The Indy 500, viewed vicariously |

The Indy 500, viewed vicariously

April E. Clark
Post Independent
Glenwood Springs, CO Colorado
April in Glenwood

I usually like watching sporting events in person but when it comes to the Indy 500, I’ll take it as I can get it. This means I watched the race over Memorial Day weekend on TV. I’m certainly not complaining.

When you grow up in Hoosierland, Race Day on Sunday is either spent attending the “Greatest Spectacle in Racing” or listening to it on the radio. The race has always been blacked out, but with developments in satellite technology, I’m sure Hoosiers now get to watch it on TV like we do in Colorado.

I’m still not used to it. There really is something to be said about being there, at the race.

Based in Speedway, Ind., the Indianapolis Motor Speedway is gargantuan. The track, as we call it, can house up to 400,000 race fans. The IMS is the highest-capacity, stadium-type facility in the world. Never mind if I sound like a proud parent. I’ve made a lot of great memories at the track, so I can’t help but boast.

The one – and possibly only – time I’ve completed a half-marathon, part of the route took runners, walkers and run-walkers like me around the two-and-a-half mile track. The Mini Marathon, or the Mini, is a tradition and part of what makes the month of May in Indianapolis so darn festive.

There’s also Carburetion Day on the Friday before the race, with more parties that I can count and a parade that shows the spirit of the city and the excitement for having the Indycar drivers, and sometimes their celebrity wives, in town.

The drivers are celebrities themselves, in their own right.

Brazilian-born driver Helio Castroneves is not only a three-time Indy 500 champion, making him uber-famous in my mind, but he’s also a household name, thanks to winning “Dancing With the Stars,” one of my guilty primetime TV pleasures. Helio did not win Sunday’s race, but he gave it a great shot and stayed clear of some of the crashes that caused some disappointment Sunday. I think he’ll get his fourth someday.

Sunday’s big winner and milk drinker in Victory Lane – also an Indy 500 tradition – was none other than a driver with an A-list celebrity Ashley Judd wife, Dario Franchitti. This power couple reportedly met at a wedding in 1999 and have been the fresh faces of Indycar racing since. They even had Dario’s winning portrait taken on Sunday with their two dogs.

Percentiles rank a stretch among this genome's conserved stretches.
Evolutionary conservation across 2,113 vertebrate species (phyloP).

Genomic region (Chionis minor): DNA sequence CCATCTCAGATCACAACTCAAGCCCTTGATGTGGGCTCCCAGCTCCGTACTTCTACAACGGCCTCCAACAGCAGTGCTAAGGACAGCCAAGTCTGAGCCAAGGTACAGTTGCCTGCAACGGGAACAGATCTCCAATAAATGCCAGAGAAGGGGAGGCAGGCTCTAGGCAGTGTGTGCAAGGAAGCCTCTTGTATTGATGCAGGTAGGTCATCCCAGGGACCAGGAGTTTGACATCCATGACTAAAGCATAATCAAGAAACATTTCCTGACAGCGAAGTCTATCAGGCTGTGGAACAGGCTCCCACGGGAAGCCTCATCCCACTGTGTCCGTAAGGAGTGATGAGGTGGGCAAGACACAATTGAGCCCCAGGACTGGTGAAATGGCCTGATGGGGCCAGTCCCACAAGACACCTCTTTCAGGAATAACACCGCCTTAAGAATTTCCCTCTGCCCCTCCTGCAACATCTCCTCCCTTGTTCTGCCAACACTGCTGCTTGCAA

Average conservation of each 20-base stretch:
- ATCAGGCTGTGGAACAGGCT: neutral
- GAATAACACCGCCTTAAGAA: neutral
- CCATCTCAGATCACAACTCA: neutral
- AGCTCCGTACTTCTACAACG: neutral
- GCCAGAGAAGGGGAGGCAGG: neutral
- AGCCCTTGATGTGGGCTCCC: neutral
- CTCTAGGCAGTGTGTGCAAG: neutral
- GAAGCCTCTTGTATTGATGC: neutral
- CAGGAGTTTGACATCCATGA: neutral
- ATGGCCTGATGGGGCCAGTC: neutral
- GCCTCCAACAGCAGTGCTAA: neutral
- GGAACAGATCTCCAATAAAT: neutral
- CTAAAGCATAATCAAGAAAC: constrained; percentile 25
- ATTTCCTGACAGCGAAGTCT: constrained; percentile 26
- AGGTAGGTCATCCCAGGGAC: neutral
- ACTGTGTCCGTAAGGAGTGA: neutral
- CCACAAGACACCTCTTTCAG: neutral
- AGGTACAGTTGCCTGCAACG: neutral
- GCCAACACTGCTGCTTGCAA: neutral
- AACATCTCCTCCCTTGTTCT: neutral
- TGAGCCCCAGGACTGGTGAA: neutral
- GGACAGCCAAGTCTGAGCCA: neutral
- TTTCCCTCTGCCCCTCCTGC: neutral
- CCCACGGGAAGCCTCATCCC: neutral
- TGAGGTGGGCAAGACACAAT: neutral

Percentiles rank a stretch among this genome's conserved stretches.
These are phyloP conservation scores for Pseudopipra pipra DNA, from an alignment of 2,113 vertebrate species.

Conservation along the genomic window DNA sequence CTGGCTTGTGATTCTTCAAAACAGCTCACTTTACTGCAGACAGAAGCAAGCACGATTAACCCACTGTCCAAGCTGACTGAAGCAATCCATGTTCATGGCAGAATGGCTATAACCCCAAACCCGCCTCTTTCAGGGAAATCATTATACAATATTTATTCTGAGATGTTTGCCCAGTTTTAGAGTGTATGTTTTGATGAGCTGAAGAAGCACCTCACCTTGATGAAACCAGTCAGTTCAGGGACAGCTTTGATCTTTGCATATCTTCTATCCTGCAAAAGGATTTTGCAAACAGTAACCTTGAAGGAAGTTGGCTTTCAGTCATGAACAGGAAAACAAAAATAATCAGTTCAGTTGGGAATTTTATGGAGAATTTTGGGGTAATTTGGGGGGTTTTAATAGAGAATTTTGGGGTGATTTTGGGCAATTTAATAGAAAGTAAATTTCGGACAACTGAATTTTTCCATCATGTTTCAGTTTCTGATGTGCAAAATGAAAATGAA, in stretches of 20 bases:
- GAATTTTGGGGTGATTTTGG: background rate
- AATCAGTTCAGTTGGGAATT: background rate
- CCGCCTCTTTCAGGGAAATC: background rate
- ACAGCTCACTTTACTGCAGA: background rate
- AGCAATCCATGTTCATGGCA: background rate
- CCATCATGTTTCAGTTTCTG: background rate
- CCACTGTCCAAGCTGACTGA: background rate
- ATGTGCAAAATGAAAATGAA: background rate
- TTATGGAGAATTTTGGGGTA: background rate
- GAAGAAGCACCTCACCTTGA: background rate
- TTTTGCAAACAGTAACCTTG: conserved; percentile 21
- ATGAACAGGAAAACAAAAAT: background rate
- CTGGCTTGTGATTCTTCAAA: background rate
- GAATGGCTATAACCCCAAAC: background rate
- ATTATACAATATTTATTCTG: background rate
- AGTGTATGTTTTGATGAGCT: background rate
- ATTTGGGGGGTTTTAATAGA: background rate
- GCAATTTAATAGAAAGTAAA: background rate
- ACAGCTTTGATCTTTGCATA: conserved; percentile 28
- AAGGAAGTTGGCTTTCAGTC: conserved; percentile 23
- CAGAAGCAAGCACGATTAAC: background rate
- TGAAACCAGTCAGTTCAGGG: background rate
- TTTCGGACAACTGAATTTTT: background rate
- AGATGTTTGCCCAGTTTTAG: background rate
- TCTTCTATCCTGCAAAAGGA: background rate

That might be a first.

Since I’m here in Colorado, watching the Indy 500 action, post- and pre-race, is limited to TV and what I read on the Internet. Luckily news spreads fast these days, so I’ve been able to see and hear all kinds of headlines and coverage of the race.

A quick visit to, and I almost feel like I’m there.

My mom is great at relaying the scoop as well, especially the goings-on at the annual Indianapolis 500 Victory Banquet. This is a formal, black-tie affair where all the drivers, teams, and their owners receive their awards and checks. The event airs on the local channel and is one of Indy’s biggest red carpet affairs.

Hey, we have celebrities, too. My mom and I have always made the awards banquet a tradition to watch together. This year, she’ll have to give me a play-by-play of what people are wearing and how big the teams’ checks are.

One day maybe I’ll actually attend the banquet in person, and see the celebrities myself. Maybe I’ll meet an Indycar driver at a wedding someday and be able to go as his date to the banquet.

A girl can dream.

Even though I’m not in Indy, technology can bring the race to me these days, instead of just listening to it on the radio. Not that I minded the radio version of the race. It’s very old school that way, and that helps with the imagination.

Especially when Helio wins and climbs the Motor Speedway’s fence. It can happen again.

– “April in Glenwood” appears every Wednesday. April E. Clark was happy to hear Jim Nabors sing “Back Home Again in Indiana,” even if it was a telecast after open-heart surgery. She can be reached at

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